The only way out is for Jane to say, “Lord, forgive me”—not because of her abortion (she has confessed that thousands of times), but because of her attempts to deal with sin by human effort rather than faith. Then she should stay in the shadow of the cross, remember daily that she stands before God because of his grace and not her effort, and then get on with the wonderful task of loving other people.”
This is an example of what we call legalism. In other words, it involves attempting to find favor with God through our own efforts and righteousness. Paul refers to this as another Gospel because it robs God of his glory for salvation. It does this by attributing the potential for merit to our own actions. Nevertheless, we are fallen in sin and guilty before God, deserving of his punishment. We can never justify ourselves by our own efforts. Here is some more information on Jane:
“Jane had an abortion ten years ago and has been depressed ever since. She still feels guilty about what she has done. Her friends have been faithful in loving her and speaking about forgiveness of sins, and she knows the truth of the cross, but it doesn’t seem to matter. It is as if her guilt is a resistant virus that is immune to the gospel. Legalism explains Jane’s distress. She has all the earmarks of following the anti-gospel. If the gospel she believed was Christ alone, her sorrow over sin would be increasingly displaced by thankfulness. But to Jane, the gospel doesn’t even seem relevant.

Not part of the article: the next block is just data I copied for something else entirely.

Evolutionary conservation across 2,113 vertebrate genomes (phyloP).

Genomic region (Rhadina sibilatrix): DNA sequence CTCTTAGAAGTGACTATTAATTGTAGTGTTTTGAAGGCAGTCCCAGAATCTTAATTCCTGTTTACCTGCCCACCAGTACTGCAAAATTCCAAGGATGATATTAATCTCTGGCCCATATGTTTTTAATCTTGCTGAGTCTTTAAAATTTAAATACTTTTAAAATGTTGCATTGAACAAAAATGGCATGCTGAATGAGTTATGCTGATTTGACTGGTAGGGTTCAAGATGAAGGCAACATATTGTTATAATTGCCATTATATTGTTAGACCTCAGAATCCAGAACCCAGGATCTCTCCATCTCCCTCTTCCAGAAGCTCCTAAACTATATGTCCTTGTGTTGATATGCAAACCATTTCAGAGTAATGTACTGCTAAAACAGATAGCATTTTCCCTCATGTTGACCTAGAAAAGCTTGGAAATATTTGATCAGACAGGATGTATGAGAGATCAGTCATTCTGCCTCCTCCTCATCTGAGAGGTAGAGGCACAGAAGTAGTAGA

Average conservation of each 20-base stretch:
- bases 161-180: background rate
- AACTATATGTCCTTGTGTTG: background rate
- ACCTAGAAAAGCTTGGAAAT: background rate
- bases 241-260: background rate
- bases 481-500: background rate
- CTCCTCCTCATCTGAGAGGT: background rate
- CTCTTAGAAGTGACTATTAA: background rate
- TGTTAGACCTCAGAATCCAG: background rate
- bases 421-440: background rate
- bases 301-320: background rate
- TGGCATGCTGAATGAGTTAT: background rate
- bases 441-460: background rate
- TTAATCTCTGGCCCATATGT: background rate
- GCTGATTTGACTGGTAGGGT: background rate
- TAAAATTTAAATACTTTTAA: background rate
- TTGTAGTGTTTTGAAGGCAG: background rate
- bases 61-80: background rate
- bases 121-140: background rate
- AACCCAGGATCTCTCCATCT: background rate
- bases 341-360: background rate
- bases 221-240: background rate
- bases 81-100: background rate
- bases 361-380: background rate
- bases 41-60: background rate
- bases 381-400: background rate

And when the gospel isn’t relevant, the anti-gospel has taken its place. Her anti-gospel is that life and forgiveness come through Christ plus not having an abortion. Having violated her beliefs and standards, she “had to” be punished. She could not reverse the consequences of her abortion, so she decided that her self-imposed punishment would be grief, and it would be long and severe. Perhaps, after an unspecified period of suffering, she would allow herself to be forgiven. But how severe must her penance be? And how long? Multiple suicide attempts and daily reflection on her past actions were not judged to be enough. So she continued in her grief, hoping that one day she would wake up and find that her penance had finally satisfied God’s justice.”
This woman seemed to think that she could alleviate her own guilt through a proper process of penance. This is a Roman Catholic or Galatian method of dealing with guilt and it is not biblical. We must remember that Christ has atoned for all of our sins for all time and that nothing we can do can contribute to this justification. It is true that progress in sanctification is something we should expect from our Christian lives, but sanctification may be painfully and horrifically slow. Whenever there is any doubt about the adequacy of our sanctification for evidence of our justification, we must turn to the sufficiency of Christ. But, you say, if our sanctification is part of the evidence of our justification, what does it mean if we deem that our sanctification is inadequate when comparing it with the word of God? To even ask this question is to miss the point. For every one look at self there must be ten looks to Christ.